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09/22/08: New Tax Law May Impact Vacation Homes

HOUSING COUNSEL

By Benny L. Kass

If you are planning to sell your vacation home within the next few years, you might want to move in and treat it as your principal residence as soon as possible. The recently enacted Housing and Economic Recovery Act of 2008 has closed a loop-hole in our tax law, and is estimated to raise almost $1 billion dollars over the next ten years.

Currently, if you move into your second home which you have been renting for many years, and live in it for two out of the five years before you sell it, you can exclude up to $250,000 of any gain that you make (or if you are married and file a joint tax return, the exclusion is up to $500,000.

But Congress – in an effort to offset other monetary losses which will be generated by the new law – decided to target second homes, which includes where you vacation every summer or your rental property.

Effective for property sales after January 1, 2009, you now have to allocate the percentage of time that you owned the property as compared to the time that it was not used as your principal residence.

Simply put, after January 1, 2009, when you sell your house that has not been used exclusively as your principal residence, you must “crunch the numbers” to determine any possible tax liability.

Let's look at some examples:

1. On January 1, 2009, you bought a vacation home for $500,000. Two years later, you decided to move in and treat it as your principal residence. On January 2, 2014, you sell it for $800,000, giving you a profit of $300,000. Since you are single, under the old law you could exclude $250,000 of this gain. Thus, in this example, you will have to pay capital gains tax on the remaining $50,00, which at the current 15 percent rate, will set you back $7,500.

However, under the new law, you have to determine how many years after 2009 that the house was not used as your principal resident. In this example, the formula is:

Number of Non-Residential Years : 2 (2009-2010)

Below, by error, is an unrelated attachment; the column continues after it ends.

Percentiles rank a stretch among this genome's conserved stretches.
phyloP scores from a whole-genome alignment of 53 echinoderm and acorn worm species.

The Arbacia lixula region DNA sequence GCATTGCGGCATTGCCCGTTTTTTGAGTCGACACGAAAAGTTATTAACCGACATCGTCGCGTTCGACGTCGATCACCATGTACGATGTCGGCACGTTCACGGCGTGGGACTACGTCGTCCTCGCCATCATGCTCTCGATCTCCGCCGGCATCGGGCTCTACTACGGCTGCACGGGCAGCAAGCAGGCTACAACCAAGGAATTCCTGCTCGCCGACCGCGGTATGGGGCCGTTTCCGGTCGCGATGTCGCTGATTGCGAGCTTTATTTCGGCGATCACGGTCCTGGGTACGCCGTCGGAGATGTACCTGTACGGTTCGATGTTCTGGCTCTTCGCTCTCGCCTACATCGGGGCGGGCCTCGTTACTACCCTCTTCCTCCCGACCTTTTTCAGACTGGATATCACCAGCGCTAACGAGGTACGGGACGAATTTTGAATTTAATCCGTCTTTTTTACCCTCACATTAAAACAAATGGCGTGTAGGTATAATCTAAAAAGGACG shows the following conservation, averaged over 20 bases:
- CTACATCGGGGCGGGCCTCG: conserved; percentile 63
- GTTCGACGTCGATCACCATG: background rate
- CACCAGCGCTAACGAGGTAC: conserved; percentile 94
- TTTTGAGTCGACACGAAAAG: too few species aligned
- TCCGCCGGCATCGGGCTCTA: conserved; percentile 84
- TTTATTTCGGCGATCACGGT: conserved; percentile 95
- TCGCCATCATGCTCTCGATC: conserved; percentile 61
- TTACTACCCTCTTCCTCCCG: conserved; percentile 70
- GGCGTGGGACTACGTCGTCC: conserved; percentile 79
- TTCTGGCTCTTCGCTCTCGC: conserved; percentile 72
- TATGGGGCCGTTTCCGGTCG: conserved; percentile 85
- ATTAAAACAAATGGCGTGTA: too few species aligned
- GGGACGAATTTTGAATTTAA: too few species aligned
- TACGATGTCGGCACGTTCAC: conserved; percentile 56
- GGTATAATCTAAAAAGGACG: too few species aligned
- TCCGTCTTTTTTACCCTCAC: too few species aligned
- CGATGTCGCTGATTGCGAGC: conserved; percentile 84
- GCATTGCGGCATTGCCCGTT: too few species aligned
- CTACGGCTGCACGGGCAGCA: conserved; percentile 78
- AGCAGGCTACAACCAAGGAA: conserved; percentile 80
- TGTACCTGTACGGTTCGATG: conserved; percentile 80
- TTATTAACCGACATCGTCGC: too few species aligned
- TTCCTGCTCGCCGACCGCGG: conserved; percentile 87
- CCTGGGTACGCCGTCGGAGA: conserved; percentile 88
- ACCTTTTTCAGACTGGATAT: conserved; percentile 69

Number of Ownership Years: 5 (2009-2013)

Your non-excludable gain is $120,000 (2/5 X $300,000), and if the capital gains tax rate remains the same, now you will have to send the IRS $18,000.

But that's not the end of the calculation. Remember that you can still exclude up to $250,000 of your gain for the period of use as a principal residence.. Your excludable gain in this example is $180,000 ($300,000 - 120,000), and thus no additional tax is owed.

As you can see, under the new law, this transaction will cost you ad additional $10,500..

2. On January 1, 1995, you and your husband bought a property for $100,000, which was continuously rented. However, on January 1, 2013, you moved into the house and used it as your principal residence. On January 2, 2015, you sell it for $900,000. Over the years, you made $100,000 in improvements. Your total gain will be $700,000 ($900,000 - $200,000). Under the old law, since you have lived in the house for two out of the five years before sale, (and you file a joint tax return) you could exclude $500,000 of your gain, and only have to pay capital gains tax on the remaining $200,000. At current 15 percent tax rate, this would cost you $30,000.

However, under the new law, you have to determine how many years after 2009 that the house was not used as your principal resident. In this example, the formula is:

Number of Non-Residential Years : 5 (2009-2013)


Number of Ownership Years: 20 (1995-2015)

Your non-excludable gain is 5/20 X $700,000 or $175,000, and if the capital gains tax rate remains the same in 2015, you will have to send the IRS $26,250.

Once again, that's not the end of the calculation. The remaining excludable gain in our example is $525,000 ($700,000 - 175,000). Accordingly, you will also have to pay tax on the remaining $25,000, which at 15 percent will cost you another $3,750.00.

You probably noticed that the tax due under the new law is the same as under the old law. Why? Because the longer you own your house, the less impact the new law will have. Additionally, the more profit you make, the new tax law's impact will be reduced. Even under the old law, once your profit exceeds the statutory caps ($250,000 or $500,000), you have to pay capital gains tax.

In our examples, we did not include tax obligations to local and State governments, nor did we take into consideration such deductible expenses as real estate commissions. Additionally, if you depreciated your rental property, you may have to pay a recapture fee of 25 percent.

This is extremely complex and if you own other properties that may ultimately become your principal residence, you must consult your tax and legal advisors as soon as possible.

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Washington, D.C. 20036-5596
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